Bonfire bill is £84,000
THE £84k bill to Craigavon Council for cleaning up after Eleventh Night bonfires over five years is second highest in Northern Ireland and higher than Belfast.
The ‘astronomical’ bill to ratepayers was lambasted by SDLP Councillor Declan McAlinden who said the huge cost of the clear ups is ‘unjustified’.
Mr McAlinden said: “The £83,864 spent is unjustifiable. However, none of the costs quantify the damage to community relations, the damage to people’s health, particularly children and elderly people and, of course, the harm the countless tyres, tins of paint and other toxic materials are doing to the environment.”
Figures released by Environment Minister Alex Attwood, Craigavon Council’s bill was second highest only to Newry and Mourne which spent £119,705 while Belfast was third highest with a £83,400 bill over five years.
“The real cost is horrendous and in many cases the bonfires are getting bigger with less supervision and higher risks to life and limb. There is little evidence that the Executive’s policy on Cohesion, Sharing and Integration is getting through to those who still want to promote division and difference,” said Mr McAlinden.
“As our assembly debates draconian measures to cut welfare benefits, close hospitals and nursing homes and shops are shutting in Lurgan/Craigavon area how on earth can anyone justify the cost massive clear-ups that must be undertaken each year?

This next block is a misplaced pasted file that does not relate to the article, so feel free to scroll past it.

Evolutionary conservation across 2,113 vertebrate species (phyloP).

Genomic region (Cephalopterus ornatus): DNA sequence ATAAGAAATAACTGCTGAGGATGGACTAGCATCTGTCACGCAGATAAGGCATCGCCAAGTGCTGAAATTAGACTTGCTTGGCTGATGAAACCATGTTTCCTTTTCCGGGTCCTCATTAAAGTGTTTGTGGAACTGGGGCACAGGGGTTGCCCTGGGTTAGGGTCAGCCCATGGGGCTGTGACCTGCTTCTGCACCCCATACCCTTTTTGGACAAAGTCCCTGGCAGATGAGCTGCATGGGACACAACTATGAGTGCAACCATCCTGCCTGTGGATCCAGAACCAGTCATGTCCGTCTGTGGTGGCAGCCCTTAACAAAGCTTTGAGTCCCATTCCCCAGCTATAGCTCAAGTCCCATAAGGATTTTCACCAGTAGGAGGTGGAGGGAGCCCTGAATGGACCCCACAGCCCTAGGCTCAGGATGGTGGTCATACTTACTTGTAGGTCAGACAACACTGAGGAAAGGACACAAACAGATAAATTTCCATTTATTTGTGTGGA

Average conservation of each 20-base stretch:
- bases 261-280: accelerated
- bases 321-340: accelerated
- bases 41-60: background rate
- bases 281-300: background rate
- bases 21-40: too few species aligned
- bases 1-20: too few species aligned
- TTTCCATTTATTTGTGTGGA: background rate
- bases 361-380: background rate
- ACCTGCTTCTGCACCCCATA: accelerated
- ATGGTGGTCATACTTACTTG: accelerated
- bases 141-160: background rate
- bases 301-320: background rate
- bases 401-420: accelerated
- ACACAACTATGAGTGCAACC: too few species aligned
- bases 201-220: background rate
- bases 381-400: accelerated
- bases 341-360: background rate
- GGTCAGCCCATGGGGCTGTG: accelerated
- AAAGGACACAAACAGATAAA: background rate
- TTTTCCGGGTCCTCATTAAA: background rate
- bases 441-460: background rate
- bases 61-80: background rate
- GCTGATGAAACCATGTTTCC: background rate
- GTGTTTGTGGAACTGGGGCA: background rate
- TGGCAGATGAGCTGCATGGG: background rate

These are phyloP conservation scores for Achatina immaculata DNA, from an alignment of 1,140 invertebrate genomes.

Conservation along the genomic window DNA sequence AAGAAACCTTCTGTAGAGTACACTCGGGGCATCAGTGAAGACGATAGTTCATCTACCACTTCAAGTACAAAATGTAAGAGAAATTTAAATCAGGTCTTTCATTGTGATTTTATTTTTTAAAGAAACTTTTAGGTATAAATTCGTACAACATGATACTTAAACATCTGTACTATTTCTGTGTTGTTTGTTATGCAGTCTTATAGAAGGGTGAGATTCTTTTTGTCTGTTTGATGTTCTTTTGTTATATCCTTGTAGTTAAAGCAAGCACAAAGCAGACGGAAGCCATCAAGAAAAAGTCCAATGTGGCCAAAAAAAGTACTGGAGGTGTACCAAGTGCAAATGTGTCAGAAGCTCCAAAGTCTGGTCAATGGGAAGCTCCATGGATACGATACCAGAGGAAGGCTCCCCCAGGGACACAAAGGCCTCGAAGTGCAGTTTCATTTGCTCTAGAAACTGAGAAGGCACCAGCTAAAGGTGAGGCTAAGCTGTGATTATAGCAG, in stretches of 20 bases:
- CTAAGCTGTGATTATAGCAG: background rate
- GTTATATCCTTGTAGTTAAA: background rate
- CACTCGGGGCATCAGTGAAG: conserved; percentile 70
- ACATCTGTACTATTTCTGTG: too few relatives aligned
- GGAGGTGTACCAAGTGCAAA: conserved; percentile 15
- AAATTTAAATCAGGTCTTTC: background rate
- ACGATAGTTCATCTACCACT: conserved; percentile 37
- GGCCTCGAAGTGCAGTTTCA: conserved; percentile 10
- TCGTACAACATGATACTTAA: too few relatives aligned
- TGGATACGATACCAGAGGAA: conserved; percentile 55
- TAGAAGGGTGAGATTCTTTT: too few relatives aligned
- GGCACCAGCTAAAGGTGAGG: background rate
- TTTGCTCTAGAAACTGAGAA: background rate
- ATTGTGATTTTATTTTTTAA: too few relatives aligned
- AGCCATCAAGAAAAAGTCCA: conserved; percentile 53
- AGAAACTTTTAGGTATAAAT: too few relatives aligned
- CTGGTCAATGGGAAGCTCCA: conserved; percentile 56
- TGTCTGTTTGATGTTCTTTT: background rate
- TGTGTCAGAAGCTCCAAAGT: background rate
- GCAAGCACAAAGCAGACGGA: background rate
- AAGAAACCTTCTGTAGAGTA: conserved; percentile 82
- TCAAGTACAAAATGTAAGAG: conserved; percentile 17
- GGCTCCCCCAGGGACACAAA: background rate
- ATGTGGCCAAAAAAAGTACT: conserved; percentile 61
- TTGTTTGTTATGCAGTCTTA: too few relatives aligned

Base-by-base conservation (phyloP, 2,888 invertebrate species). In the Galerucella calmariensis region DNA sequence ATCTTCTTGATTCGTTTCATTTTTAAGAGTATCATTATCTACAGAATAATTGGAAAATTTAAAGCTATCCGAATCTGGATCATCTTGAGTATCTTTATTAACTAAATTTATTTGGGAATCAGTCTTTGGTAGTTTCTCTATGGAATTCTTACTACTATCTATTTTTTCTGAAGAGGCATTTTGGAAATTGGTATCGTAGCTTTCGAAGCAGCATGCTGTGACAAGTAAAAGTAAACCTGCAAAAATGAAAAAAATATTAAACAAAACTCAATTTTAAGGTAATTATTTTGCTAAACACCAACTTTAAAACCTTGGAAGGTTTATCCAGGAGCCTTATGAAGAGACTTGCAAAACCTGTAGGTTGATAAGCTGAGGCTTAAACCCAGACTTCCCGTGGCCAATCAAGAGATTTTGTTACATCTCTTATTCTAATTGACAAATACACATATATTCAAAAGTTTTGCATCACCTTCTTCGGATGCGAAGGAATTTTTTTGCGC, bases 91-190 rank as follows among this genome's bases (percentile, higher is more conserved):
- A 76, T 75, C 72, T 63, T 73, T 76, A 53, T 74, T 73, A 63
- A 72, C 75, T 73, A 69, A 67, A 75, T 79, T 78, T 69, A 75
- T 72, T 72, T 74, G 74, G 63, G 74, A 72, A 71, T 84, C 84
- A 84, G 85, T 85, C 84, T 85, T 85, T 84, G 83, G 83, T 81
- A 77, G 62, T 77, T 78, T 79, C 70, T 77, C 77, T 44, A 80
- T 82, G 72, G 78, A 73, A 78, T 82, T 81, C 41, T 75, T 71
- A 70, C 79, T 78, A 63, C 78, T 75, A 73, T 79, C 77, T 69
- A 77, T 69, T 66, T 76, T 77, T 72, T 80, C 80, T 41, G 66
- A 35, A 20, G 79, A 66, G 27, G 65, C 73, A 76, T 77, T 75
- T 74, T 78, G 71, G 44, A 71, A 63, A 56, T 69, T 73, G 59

“As a society we need to get real and find a more civilised way of celebrating events. The financial and environmental cost is too great and the opportunities for the purveyors of hate should be challenged more robustly by the councils that are picking up the bills for the mess afterwards.”
Fermanagh and Strabane councils claimed they had no costs while Armagh, Derry, Dungannon and North Down did not respond.
A Craigavon Borough Council spokesperson said: “Council provided figures over a five-year period to the Ministers Office which totalled £83,864.
“Craigavon Borough Council has worked tirelessly with local communities and community groups over the last ten years to reduce the environmental impact of bonfires by virtually eradicating the burning of tyres etc in the Craigavon area.
“Most bonfires consist mainly of wood, garden waste such as hedges, tree cuttings and pallets etc.”
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